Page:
Abstract

This project uses a three-dimensional anelastic cloud model with a simple ice phase parameterization to evaluate the feedback between isolated deep convective clouds and their near surroundings. The horizontal Reynolds averaging approach of Anthes is adopted to diagnose the vertical profiles of the individual budget terms for heat, moisture, and horizontal momentum, as well as the resultant effects of each budget as defined by apparent sources or sinks. The averaging area, 33.75 km on a side, is comparable to one grid cell for typical mesoscale numerical weather prediction models.

Two comparative simulations are run, one for a severe Oklahoma thunderstorm in strong vertical wind shear and the other for a tropical Atlantic cumulonimbus in much weaker shear. The midlatitude cloud evolves to a vigorous quasi-steady mature stage with several supercell characteristics including an erect large-diameter updraft, a strong and vertically extensive mesolow, and a well-developed highly asymmetric cold pool that spreads rapidly. In contrast, the tropical updraft is much narrower and slower with a shallow weak midlevel mesolow, leans markedly downshear, and evolves early into slow decay modulated by bubblelike pulsations, while the cold pool is weak and quasi-circular and spreads slowly.

There are several similarities between corresponding budgets in the two runs. Most notably: 1) The heat and moisture budgets are dominated by condensation, which is maximized in the midtroposphere. 2) The horizontal pressure gradient force dominates the momentum budget. 3) Vertical eddy transport (flux divergence) is highly important to each budget. Thermodynamically, it acts to mainly cool and dry the lower troposphere, while warming and moistening the upper troposphere, though with a lower crossover level for moisture than for heat. 4) The altitudes of the peak apparent heat sources are determined by the vertical eddy transport of heat. 5) Net evaporation has ∼40% as much amplitude as the condensation. 6) Horizontal eddy transport contributes little to the heat and moisture budgets. 7) Other terms derived by Anthes but ignored in existing cumulus parameterizations (the resultant of eddy storage, transport of mean fields by the eddy wind, and transport of eddy fields by the mean wind) oppose significant portions of the apparent sources or sinks in each budget, though not quite proportionally.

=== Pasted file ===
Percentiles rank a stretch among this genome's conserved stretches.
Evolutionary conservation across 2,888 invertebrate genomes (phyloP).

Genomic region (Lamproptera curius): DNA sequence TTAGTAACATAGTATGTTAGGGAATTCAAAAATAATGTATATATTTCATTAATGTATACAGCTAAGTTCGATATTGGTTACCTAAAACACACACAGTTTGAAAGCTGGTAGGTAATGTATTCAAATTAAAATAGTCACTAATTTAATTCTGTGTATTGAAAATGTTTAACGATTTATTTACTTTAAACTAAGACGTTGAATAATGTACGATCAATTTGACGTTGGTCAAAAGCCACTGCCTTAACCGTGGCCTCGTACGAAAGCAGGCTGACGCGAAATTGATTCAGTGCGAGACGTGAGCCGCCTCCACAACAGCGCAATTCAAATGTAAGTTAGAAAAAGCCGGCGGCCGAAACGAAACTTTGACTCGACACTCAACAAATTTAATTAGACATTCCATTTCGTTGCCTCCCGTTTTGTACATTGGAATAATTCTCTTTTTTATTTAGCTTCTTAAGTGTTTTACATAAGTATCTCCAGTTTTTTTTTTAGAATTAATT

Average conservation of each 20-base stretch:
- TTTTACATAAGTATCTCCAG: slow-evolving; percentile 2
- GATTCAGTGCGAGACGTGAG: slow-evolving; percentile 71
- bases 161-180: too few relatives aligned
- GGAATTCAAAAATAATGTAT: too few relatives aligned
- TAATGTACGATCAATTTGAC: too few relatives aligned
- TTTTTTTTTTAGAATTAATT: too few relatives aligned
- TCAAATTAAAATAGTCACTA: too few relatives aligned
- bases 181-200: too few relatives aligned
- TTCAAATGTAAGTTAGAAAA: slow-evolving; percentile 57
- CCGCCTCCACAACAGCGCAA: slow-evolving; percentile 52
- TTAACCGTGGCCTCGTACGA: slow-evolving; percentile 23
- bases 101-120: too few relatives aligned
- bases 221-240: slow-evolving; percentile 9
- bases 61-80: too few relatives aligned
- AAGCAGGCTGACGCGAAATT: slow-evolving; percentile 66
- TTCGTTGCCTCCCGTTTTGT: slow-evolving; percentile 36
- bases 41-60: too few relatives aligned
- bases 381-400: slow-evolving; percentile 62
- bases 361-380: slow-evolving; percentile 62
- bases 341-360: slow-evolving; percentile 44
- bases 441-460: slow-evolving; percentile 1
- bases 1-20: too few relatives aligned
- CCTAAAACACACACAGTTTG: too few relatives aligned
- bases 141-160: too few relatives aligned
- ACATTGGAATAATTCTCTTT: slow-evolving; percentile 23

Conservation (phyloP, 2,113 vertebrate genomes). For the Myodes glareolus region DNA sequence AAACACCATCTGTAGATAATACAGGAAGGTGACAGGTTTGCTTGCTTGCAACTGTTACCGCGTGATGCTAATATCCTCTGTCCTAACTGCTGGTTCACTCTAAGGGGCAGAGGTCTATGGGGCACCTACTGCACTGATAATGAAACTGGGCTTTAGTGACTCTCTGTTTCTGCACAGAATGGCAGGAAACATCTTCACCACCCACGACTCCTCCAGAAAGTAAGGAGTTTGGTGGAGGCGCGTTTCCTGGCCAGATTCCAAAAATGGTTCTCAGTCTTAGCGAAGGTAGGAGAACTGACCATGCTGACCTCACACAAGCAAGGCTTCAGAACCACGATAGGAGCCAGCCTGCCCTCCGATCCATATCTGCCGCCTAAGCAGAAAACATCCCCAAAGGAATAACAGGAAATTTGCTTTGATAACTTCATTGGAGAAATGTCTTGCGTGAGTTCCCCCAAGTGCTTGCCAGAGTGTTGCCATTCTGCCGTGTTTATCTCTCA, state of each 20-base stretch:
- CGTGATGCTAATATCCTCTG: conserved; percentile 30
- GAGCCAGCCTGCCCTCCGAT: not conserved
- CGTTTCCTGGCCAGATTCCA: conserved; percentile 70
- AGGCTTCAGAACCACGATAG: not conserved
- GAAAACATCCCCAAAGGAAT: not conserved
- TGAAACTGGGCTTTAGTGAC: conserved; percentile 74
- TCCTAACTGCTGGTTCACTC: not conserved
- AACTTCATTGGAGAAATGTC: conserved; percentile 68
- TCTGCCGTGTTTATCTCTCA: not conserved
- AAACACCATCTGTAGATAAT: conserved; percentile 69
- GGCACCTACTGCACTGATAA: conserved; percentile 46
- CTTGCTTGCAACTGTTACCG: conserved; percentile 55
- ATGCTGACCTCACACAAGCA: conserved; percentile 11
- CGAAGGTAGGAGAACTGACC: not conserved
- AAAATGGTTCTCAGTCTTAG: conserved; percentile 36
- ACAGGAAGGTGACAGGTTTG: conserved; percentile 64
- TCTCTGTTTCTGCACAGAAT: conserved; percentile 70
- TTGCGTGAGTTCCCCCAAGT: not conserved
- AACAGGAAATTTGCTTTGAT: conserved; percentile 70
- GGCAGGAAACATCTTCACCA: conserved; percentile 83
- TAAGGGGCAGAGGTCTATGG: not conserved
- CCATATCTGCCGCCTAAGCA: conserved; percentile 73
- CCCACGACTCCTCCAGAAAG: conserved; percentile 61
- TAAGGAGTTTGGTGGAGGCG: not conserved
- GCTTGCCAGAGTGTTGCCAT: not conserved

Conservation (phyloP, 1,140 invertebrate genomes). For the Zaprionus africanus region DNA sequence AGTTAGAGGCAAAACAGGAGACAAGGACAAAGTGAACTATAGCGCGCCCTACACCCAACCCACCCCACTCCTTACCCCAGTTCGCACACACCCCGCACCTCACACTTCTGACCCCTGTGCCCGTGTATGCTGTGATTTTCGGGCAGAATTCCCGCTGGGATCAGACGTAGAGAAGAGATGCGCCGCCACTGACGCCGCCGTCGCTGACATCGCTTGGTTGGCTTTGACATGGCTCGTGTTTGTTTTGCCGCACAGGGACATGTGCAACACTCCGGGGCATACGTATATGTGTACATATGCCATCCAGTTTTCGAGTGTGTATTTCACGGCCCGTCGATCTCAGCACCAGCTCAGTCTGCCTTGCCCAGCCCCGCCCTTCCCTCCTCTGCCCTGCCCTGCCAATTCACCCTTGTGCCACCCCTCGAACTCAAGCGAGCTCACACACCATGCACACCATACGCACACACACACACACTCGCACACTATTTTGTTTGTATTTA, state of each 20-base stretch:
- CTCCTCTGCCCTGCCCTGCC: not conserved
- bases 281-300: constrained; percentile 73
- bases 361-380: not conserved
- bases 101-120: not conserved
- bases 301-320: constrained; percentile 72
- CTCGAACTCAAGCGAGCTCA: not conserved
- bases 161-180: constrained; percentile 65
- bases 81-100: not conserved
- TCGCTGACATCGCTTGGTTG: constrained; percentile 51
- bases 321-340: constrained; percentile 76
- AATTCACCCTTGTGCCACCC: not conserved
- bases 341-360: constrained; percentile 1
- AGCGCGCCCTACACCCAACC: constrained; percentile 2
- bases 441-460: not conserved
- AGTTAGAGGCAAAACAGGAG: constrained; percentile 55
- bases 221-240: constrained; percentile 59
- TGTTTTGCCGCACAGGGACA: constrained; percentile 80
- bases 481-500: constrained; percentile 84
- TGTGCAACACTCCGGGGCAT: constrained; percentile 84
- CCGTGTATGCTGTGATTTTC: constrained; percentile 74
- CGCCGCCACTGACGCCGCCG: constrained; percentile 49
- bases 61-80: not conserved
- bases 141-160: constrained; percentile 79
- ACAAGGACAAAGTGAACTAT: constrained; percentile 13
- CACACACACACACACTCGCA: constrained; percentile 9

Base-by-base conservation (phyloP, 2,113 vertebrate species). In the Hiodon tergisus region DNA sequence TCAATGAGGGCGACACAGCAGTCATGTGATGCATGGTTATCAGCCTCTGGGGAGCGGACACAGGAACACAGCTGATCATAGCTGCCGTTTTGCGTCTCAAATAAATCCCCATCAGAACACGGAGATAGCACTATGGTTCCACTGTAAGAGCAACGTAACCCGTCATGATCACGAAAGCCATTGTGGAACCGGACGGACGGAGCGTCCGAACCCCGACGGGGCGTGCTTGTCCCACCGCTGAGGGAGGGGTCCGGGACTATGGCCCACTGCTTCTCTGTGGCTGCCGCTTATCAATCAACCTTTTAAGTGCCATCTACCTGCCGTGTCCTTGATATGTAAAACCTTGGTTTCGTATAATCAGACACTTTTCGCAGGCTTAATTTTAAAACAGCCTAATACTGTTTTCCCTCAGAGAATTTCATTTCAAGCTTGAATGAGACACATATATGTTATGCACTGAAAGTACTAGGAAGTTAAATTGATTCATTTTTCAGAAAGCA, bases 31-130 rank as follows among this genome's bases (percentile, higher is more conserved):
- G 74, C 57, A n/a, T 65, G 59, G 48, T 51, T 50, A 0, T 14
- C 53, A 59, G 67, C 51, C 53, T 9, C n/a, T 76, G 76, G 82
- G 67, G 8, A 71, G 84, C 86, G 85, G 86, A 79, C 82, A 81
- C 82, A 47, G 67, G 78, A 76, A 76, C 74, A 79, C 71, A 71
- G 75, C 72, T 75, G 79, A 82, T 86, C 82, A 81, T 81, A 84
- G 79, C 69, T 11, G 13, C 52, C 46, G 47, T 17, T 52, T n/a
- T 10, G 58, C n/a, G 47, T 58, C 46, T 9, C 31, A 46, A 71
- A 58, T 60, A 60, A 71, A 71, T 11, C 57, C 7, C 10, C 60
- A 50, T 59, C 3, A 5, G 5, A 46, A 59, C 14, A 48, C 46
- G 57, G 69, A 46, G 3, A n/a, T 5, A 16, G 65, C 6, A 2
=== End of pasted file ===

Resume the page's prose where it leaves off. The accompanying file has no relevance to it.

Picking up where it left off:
On the other hand, the tropical budgets differ from their midlatitude counterparts in several aspects. Most notably: (i) The amplitudes of the feedback terms are an order of magnitude smaller. (ii) The condensational heating and drying have sharper and narrower peaks, and glaciation of rain is much smaller in relation to the condensation. (iii) The evaporative cooling and moistening have a sharp midtropospheric peak associated with an altostratus shelf that is absent in the midlatitude case. (iv) Vertical eddy transport of heat is less important in relation to condensational warming, and is more oscillatory with height than in the midlatitude case. (v) Vertical eddy transport does not contribute to the forcing of the principal peak in the apparent moisture sink. (vi) Horizontal eddy transport of momentum, significant in the midlatitude storm, is negligible in the tropical cloud.